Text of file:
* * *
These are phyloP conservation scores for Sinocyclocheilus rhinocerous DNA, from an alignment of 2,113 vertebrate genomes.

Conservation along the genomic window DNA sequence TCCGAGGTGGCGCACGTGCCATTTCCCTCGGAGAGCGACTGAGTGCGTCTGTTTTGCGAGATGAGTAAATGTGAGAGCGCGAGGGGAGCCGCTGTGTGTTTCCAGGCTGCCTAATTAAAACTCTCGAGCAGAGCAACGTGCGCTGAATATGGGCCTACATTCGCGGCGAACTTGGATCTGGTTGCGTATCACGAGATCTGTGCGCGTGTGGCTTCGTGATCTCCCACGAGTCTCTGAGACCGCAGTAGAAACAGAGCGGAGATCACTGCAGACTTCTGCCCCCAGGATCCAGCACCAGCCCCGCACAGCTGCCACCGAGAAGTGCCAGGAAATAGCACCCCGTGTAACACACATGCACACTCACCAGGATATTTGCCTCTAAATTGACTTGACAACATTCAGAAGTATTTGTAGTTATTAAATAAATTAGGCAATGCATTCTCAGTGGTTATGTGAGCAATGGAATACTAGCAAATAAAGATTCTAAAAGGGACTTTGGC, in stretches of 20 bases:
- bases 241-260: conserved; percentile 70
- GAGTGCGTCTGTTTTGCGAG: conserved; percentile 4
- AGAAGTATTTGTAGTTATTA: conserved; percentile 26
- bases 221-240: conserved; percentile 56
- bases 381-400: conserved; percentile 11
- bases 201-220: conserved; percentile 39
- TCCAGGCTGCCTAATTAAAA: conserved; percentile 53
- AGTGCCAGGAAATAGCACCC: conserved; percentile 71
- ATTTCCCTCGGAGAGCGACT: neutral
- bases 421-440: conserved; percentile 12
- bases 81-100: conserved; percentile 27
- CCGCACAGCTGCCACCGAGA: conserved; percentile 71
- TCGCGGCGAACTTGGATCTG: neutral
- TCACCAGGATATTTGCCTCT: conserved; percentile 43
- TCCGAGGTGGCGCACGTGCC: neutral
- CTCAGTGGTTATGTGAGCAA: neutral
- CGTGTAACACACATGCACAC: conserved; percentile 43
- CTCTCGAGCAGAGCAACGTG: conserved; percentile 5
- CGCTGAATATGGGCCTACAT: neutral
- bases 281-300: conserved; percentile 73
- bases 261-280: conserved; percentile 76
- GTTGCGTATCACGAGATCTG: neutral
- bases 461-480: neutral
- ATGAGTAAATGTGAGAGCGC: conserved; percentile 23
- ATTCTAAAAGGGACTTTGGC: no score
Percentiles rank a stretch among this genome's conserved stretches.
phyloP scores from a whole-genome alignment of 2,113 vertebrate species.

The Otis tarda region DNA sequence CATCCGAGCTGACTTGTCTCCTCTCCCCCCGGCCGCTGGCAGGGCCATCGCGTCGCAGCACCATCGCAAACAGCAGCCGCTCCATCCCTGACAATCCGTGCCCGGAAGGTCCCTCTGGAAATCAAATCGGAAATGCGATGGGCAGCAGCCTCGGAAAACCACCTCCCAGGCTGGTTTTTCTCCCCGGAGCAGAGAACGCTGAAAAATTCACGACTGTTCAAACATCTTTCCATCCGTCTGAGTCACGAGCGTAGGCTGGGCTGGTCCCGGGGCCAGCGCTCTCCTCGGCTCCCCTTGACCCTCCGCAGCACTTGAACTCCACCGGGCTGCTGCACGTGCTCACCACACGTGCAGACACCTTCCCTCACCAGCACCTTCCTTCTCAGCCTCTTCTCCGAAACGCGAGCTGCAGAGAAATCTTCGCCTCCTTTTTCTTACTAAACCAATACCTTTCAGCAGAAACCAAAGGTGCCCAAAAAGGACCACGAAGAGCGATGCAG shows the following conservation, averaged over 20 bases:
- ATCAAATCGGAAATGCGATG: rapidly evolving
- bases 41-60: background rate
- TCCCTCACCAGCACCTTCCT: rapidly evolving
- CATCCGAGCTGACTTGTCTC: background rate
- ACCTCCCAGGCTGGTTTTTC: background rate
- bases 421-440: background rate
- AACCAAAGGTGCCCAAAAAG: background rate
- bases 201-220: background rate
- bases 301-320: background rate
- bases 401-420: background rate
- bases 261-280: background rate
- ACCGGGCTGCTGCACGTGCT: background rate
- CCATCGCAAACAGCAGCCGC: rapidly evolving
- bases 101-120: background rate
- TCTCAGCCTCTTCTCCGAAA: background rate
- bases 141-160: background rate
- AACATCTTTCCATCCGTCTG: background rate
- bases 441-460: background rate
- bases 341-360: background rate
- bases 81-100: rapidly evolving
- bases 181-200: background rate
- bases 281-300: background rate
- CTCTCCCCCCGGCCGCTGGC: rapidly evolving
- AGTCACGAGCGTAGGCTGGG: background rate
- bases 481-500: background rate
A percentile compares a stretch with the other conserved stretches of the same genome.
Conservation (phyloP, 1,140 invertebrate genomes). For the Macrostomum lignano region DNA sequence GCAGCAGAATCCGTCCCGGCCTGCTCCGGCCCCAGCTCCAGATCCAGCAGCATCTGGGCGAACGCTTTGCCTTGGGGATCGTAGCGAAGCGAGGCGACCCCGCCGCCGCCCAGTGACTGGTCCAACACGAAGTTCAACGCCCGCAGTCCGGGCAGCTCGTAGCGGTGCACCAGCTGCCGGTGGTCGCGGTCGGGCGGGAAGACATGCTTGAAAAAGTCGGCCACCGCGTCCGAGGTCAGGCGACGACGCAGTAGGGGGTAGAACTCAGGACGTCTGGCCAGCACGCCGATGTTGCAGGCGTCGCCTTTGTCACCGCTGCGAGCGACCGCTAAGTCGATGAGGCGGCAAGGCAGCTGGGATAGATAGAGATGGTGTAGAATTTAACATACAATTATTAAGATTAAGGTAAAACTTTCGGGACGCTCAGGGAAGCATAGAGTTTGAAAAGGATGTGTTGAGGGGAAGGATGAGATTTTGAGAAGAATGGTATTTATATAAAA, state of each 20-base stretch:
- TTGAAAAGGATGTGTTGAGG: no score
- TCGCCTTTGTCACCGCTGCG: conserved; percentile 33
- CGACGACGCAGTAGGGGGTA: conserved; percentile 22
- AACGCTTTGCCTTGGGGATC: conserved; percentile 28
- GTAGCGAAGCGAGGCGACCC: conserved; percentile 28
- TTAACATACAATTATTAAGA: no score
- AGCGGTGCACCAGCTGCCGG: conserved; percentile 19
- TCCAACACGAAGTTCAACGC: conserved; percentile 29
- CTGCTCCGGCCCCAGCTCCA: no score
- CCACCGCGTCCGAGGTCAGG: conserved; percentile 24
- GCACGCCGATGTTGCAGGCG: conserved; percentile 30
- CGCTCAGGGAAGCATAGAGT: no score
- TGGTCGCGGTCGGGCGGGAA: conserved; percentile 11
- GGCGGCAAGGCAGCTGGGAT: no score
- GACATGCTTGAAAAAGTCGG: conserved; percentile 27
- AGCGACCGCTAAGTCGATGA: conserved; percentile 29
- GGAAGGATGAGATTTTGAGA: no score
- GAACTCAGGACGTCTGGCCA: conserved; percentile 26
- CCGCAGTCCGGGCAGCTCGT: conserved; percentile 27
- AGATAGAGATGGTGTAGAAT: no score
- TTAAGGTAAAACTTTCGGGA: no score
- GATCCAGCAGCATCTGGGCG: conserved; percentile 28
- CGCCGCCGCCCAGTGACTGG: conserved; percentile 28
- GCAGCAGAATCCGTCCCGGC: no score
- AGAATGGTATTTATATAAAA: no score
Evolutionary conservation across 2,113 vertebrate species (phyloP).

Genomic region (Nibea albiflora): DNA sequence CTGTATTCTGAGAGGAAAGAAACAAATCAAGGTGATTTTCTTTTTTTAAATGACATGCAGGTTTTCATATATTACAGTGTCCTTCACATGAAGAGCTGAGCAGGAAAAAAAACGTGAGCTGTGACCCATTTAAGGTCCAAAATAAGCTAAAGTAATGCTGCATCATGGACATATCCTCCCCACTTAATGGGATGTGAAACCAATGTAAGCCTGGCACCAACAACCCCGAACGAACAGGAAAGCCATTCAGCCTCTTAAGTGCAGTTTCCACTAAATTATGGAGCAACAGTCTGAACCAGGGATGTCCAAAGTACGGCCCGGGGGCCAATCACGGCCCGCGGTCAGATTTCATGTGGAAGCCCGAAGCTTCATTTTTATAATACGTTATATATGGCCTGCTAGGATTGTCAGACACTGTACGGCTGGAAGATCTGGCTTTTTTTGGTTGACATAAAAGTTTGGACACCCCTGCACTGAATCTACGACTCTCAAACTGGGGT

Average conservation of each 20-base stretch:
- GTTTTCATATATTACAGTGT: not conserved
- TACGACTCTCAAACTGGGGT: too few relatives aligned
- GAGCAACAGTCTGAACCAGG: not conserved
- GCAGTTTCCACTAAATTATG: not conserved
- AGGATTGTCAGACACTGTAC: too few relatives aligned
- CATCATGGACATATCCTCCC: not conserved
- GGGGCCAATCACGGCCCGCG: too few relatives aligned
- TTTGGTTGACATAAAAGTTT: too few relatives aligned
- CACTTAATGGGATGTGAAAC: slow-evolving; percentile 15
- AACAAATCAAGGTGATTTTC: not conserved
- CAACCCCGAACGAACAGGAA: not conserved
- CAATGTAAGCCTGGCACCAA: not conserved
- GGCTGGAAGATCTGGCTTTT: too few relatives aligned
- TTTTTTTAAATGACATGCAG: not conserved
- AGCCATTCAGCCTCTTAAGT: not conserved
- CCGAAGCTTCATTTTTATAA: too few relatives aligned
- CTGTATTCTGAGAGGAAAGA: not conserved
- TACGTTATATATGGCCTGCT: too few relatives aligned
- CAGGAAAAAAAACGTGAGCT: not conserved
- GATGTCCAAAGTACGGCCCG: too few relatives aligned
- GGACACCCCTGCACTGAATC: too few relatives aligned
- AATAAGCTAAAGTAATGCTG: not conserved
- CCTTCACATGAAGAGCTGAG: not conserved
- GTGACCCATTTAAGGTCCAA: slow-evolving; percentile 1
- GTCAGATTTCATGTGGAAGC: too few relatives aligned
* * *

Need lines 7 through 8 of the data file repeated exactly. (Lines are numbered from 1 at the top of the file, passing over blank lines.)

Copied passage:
- bases 381-400: conserved; percentile 11
- bases 201-220: conserved; percentile 39